Increases in diffuse night sky brightness will also change how we see the night sky with the unaided eye. As the human eye cannot resolve individual small objects as well as a telescope can, an increase in satellites and space debris will create an even greater increase in the apparent brightness of the night sky. (When using a telescope or binoculars, one would be able to make out more of the dimmer satellites individually.) The projected increase in night sky brightness will make it increasingly difficult to see fainter stars and the Milky Way, both of which are important in various cultural traditions. Unlike “ground-based” light pollution (which tends to be the worst near large cities and heavily populated areas), the changes to the sky will be visible from essentially everywhere on Earth’s surface.

Our models give us a conservative lower limit for a likely increase in night sky brightness. If numbers of satellites and space debris continue to grow at the expected rate, the impacts will be even more pronounced.

As we note in our paper, “we are witnessing a dramatic, fundamental, and perhaps semi-permanent transformation of the night sky without historical precedent and with limited oversight”. Such a transformation will have profound consequences for professional astronomy as well as for anyone who wishes to view an unpolluted night sky.

From smartphones with rollable displays or liquid cooling, to compact AR glasses and handsets that can be repaired easily by their owners, we discuss the best devices we’ve seen at MWC 2023 on Orbital, the Gadgets 360 podcast. Orbital is available on Spotify, Gaana, JioSaavn, Google Podcasts, Apple Podcasts, Amazon Music and wherever you get your podcasts.
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New Event Horizon Telescope Collaboration to Create Videos of Black Holes




New Event Horizon Telescope Collaboration to Create Videos of Black Holes

In 2019, the Event Horizon Telescope (EHT) collaboration produced the first-ever image of a black hole, stunning the world.

Now, scientists are taking it further. The next generation Event Horizon Telescope (ngEHT) collaboration aims to create high-quality videos of black holes.

But this next-generation collaboration is groundbreaking in other ways, too. It’s the first large physics collaboration bringing together perspectives from natural sciences, social sciences and the humanities.

For a virtual telescope spanning the planet, the larger a telescope, the better it is at seeing things that look tiny from far away. To produce black hole images, we need a telescope almost the size of Earth itself. That’s why the EHT uses many telescopes and telescope arrays scattered across the globe to form a single, virtual Earth-sized telescope. This is known as very long baseline interferometry.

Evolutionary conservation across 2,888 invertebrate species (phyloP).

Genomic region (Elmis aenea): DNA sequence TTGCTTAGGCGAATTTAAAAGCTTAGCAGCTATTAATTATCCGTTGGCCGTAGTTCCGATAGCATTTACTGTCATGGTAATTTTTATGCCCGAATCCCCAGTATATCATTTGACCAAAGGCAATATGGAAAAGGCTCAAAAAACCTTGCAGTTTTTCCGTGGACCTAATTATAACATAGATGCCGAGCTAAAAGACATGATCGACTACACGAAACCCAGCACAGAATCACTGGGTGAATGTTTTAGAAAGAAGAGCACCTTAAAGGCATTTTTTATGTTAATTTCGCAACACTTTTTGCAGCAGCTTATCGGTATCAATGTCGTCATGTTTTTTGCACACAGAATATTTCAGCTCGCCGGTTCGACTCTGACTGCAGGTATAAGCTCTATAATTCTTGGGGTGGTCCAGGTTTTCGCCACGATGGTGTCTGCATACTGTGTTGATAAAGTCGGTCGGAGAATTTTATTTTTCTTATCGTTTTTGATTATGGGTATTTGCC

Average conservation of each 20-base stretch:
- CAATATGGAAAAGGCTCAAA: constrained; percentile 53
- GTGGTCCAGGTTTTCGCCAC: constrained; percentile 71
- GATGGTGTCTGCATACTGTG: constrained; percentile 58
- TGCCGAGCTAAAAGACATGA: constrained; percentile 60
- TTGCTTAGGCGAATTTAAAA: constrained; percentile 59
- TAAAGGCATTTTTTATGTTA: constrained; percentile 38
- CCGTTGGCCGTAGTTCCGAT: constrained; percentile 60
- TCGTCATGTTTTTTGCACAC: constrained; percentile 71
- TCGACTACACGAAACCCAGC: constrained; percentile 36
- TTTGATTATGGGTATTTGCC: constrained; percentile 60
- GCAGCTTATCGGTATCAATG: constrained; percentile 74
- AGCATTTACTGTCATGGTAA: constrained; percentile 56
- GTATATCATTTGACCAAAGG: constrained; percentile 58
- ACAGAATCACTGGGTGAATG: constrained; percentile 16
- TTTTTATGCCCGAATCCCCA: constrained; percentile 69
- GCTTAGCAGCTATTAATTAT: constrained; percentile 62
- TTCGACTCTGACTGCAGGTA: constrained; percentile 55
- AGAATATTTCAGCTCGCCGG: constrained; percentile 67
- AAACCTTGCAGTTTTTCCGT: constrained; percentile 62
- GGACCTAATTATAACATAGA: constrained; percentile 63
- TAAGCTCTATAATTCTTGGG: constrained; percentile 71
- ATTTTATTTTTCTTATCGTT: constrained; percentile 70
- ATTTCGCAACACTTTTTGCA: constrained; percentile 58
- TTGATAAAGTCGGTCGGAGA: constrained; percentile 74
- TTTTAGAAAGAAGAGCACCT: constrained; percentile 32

Harvard astrophysicist Shep Doeleman, the founding director of the EHT, has likened this kind of astronomy to using a broken mirror. Imagine shattering a mirror and scattering the pieces across the world. Then you record the light caught by each of these pieces while keeping track of the timing, and collect those data in a supercomputer to virtually reconstruct an Earth-sized detector.

The 2019 first-ever image of a black hole was made by borrowing existing telescopes at six sites. Now, new telescopes at new sites are being built to better fill in the gaps of the broken mirror. The collaboration is currently in the process of selecting optimal places across the world, to increase the number of sites to approximately 20.

This ambitious endeavour needs over 300 experts organised into three technical working groups and eight science working groups. The history, philosophy and culture working group has just published a landmark report outlining how humanities and social science scholars can work with astrophysicists and engineers from the first stages of a project.

The report has four focus areas: collaborative knowledge formation, philosophical foundations, algorithms and visualisation, and responsible telescope siting.

How can we all collaborate? If you’ve ever tried to write a paper (or anything!) with someone else, you know how difficult it can be. Now imagine trying to write a scientific paper with over 300 people.

Should one expect each author to believe and be willing to defend every part of the paper and its conclusions? How should we all determine what will be included? If everyone has to agree with what is included, will this result in only publishing conservative, watered-down results? And how do you allow for individual creativity and boundary-pushing science (especially when you are attempting to be the first to capture something)? To resolve such questions, it’s important to balance collaborative approaches and structure everyone’s involvement in a way that promotes consensus, but also allows people to express dissent. Diversity of beliefs and practices among collaboration members can be beneficial to science.

How do we visualise the data? The aesthetic choices regarding the final black hole images and videos take place in a broader context of visual culture.